The Games That Changed Baseball: Milestones in Major League History
John G. Robertson and Andy Saunders
The national pastime’s rich history and vast cache of statistics have provided fans and researchers a gold mine of narrative and data since the late 19th century. Many books have been written about Major League Baseball’s most famous games. This one takes a different approach, focusing on MLB’s most historically significant games.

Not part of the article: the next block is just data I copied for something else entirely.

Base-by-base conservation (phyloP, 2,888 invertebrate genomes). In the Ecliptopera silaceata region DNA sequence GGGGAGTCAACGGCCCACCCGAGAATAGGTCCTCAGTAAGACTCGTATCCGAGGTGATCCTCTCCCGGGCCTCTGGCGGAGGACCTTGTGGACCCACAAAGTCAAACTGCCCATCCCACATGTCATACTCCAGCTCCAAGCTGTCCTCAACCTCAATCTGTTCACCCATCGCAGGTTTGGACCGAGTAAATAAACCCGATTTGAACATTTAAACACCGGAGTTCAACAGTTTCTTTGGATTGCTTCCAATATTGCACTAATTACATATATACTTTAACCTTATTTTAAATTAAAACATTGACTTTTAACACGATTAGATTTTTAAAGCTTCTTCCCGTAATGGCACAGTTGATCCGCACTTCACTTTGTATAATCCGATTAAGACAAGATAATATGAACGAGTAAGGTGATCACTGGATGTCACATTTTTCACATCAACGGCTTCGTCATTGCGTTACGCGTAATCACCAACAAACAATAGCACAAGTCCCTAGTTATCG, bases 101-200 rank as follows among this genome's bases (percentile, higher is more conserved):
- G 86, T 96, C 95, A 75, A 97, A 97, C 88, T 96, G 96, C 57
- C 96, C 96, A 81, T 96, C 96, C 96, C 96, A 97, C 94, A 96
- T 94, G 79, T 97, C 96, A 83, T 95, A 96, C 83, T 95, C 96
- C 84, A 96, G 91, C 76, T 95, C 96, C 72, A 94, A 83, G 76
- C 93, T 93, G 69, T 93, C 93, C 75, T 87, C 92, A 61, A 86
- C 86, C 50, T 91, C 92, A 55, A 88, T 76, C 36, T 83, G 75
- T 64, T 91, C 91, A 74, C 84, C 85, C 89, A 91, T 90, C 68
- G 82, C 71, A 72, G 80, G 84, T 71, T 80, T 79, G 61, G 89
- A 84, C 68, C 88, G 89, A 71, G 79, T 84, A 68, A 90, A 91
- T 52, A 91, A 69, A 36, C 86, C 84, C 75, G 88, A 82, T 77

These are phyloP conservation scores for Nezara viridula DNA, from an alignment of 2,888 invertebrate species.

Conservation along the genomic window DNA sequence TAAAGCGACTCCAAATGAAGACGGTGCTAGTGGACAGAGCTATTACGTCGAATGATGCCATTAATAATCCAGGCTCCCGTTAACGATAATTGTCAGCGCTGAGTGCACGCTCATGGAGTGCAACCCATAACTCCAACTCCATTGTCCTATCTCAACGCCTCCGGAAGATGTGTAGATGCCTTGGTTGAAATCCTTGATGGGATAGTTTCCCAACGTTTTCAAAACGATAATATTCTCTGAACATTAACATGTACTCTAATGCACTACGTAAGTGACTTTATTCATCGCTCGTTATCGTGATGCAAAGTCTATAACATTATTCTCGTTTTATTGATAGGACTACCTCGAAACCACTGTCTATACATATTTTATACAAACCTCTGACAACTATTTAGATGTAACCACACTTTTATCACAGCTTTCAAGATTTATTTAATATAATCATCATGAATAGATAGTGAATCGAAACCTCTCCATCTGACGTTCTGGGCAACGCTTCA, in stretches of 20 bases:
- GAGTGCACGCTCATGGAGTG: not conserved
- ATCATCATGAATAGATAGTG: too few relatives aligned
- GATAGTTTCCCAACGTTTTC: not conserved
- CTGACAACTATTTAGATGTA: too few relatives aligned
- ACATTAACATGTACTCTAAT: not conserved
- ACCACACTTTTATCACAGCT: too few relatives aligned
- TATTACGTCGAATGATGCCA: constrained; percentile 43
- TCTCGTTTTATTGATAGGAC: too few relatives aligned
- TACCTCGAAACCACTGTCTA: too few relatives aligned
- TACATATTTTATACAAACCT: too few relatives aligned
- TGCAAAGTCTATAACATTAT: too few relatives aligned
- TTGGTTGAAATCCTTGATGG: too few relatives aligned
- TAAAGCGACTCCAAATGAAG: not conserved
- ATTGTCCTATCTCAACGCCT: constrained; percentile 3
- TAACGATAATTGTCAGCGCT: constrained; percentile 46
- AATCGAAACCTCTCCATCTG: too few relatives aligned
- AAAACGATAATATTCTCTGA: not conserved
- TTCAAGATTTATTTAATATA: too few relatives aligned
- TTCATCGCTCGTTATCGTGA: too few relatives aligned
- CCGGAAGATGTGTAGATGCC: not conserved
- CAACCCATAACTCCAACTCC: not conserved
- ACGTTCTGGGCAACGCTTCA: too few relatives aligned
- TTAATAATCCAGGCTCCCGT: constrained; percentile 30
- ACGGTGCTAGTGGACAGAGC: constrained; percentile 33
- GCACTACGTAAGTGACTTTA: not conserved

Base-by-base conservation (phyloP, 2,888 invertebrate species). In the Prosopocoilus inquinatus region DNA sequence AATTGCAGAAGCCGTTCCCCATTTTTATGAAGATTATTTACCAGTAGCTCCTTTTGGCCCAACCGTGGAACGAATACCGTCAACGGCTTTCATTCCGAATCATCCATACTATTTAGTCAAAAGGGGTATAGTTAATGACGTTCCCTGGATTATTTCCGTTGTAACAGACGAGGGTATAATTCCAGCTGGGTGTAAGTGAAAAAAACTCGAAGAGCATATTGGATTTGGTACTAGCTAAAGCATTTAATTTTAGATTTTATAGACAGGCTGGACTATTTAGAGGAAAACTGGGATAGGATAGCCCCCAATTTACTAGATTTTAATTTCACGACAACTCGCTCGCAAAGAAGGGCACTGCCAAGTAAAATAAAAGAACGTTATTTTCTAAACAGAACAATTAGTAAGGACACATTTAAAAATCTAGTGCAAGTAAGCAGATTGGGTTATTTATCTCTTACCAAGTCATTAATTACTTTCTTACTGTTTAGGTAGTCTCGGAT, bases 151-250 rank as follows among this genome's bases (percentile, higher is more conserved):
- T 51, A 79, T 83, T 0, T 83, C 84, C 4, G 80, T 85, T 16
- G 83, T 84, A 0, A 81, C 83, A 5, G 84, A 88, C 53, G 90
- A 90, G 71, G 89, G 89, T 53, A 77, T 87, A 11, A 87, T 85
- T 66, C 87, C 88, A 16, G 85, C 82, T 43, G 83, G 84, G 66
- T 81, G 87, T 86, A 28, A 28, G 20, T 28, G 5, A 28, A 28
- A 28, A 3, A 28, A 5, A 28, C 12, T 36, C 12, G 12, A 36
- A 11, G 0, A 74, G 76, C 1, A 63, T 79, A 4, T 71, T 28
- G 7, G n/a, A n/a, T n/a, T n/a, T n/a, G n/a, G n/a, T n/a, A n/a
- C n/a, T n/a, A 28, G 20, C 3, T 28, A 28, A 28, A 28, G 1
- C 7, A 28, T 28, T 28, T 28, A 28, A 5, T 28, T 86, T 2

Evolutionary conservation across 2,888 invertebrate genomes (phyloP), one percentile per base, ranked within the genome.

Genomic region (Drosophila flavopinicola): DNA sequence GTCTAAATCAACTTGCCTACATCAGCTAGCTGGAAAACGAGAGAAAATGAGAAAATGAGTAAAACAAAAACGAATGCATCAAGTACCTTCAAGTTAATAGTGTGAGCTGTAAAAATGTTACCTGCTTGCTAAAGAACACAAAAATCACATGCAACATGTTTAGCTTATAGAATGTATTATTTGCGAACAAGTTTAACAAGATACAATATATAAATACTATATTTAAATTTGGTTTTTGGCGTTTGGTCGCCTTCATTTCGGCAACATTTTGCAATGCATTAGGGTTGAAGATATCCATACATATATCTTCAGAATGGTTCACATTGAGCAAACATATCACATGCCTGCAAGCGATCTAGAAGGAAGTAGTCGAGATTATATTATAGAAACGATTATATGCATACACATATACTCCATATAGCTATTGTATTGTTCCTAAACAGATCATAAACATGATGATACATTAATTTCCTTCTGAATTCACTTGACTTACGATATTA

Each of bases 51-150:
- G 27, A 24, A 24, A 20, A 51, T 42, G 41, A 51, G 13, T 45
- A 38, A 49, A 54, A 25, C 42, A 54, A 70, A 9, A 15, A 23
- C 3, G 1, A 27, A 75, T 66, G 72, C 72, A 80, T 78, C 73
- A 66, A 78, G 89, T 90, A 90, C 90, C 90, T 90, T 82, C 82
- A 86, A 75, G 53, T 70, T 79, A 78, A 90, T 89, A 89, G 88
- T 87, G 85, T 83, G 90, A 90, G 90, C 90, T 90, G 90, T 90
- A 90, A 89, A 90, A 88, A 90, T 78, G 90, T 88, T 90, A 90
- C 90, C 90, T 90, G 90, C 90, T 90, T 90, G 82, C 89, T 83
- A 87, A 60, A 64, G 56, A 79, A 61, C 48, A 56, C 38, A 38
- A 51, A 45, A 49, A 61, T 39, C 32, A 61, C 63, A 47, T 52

Some will be familiar to baseball scholars, such as the October afternoon in 1961 when Roger Maris eclipsed Babe Ruth’s single-season home run record, or the compelling sixth game of the 1975 World Series. Other fascinating games are less well known: the day at the Polo Grounds in 1921, when a fan named Reuben Berman filed a lawsuit against the New York Giants, winning fans the right to keep balls hit into the stands; the first televised broadcast of an MLB game in 1939; opening night of the Houston Astrodome in 1965, when spectators no longer had to be taken out to the ballgame; or the spectator-less April 2015 Orioles-White Sox game, played in an empty stadium in the wake of the Baltimore riots. Each game is listed in chronological order, with detailed historical background and a box score.